Wind results in the transportation of fine sediment and the formation
of sand dune fields and soils from airborne dust.
Glaciers carry a wide range of sediment sizes, and deposit it in moraines. Mass balance Main article: Exner equation The overall balance between sediment in transport and sediment being deposited on the bed is given by the Exner equation. This expression states that the rate of increase in bed elevation due to deposition is proportional to the amount of sediment that falls out of the flow. This equation is important in that changes in the power of the flow change the ability of the flow to carry sediment, and this is reflected in the patterns of erosion and deposition observed throughout a stream. This can be localized, and simply due to small obstacles; examples are scour holes behind boulders, where flow accelerates, and deposition on the inside of meander bends. Erosion and deposition can also be regional; erosion can occur due to dam removal and base level fall. Deposition can occur due to dam emplacement that causes the river to pool and deposit its entire load, or due to base level rise. Shores and shallow seas Seas, oceans, and lakes accumulate sediment over time. The sediment can consist of terrigenous material, which originates on land, but may be deposited in either terrestrial, marine, or lacustrine (lake) environments, or of sediments (often biological) originating in the body of water. Terrigenous material is often supplied by nearby rivers and streams or reworked marine sediment (e.g. sand). In the mid-ocean, the exoskeletons of dead organisms are primarily responsible for sediment accumulation. Deposited sediments are the source of sedimentary rocks, which can contain fossils of the inhabitants of the body of water that were, upon death, covered by accumulating sediment. Lake bed sediments that have not solidified into rock can be used to determine past climatic conditions. Key marine depositional environments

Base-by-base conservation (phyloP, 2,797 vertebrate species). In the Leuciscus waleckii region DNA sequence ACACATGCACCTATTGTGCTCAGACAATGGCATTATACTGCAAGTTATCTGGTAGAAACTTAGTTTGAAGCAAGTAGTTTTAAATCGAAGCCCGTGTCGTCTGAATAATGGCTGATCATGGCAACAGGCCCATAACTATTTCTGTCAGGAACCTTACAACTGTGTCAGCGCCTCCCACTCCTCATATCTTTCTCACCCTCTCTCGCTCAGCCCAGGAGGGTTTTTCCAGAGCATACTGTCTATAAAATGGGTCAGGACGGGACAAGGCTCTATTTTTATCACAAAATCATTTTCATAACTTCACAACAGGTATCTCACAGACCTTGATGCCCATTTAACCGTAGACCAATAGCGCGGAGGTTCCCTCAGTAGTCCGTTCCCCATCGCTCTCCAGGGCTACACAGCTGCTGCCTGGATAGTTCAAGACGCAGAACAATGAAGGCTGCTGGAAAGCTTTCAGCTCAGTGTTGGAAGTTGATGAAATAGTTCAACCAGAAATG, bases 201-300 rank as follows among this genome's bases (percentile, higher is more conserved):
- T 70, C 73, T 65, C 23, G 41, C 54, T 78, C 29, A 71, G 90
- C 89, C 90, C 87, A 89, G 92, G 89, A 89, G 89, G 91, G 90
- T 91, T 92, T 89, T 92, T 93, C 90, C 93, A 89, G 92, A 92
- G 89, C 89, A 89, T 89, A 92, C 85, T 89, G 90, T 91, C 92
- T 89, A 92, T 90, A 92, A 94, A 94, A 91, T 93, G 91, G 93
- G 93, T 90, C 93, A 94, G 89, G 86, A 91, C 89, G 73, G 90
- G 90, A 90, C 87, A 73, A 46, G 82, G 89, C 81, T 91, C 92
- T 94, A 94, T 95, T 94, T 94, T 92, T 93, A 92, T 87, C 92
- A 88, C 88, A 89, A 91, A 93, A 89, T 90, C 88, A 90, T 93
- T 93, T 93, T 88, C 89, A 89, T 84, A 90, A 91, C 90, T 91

The major areas for deposition of sediments in the marine environment include:
One other depositional environment which is a mixture of fluvial and
marine is the turbidite system, which is a major source of sediment to
the deep sedimentary and abyssal basins as well as the deep oceanic
Any depression in a marine environment where sediments accumulate over
time is known as a sediment trap.
The null point theory explains how sediment deposition undergoes a
hydrodynamic sorting process within the marine environment leading to
a seaward fining of sediment grain size.
Bar (river morphology)
Particle size (grain size)
^ Fernandez, C.; Wu, J. Q.; McCool, D. K.; Stöckle, C. O. (2003-05-01). "Estimating water erosion and sediment yield with GIS, RUSLE, and SEDD". Journal of Soil and Water Conservation. 58 (3): 128–136. ISSN 0022-4561. ^ Van Rompaey, Anton J. J.; Verstraeten, Gert; Van Oost, Kristof; Govers, Gerard; Poesen, Jean (2001-10-01). "Modelling mean annual sediment yield using a distributed approach". Earth Surface Processes and Landforms. 26 (11): 1221–1236. doi:10.1002/esp.275. ISSN 1096-9837. ^ "A step towards a holistic assessment of soil degradation in Europe: Coupling on-site erosion with sediment transfer and carbon fluxes". Environmental Research. 161: 291–298. 2018-02-01. doi:10.1016/j.envres.2017.11.009. ISSN 0013-9351.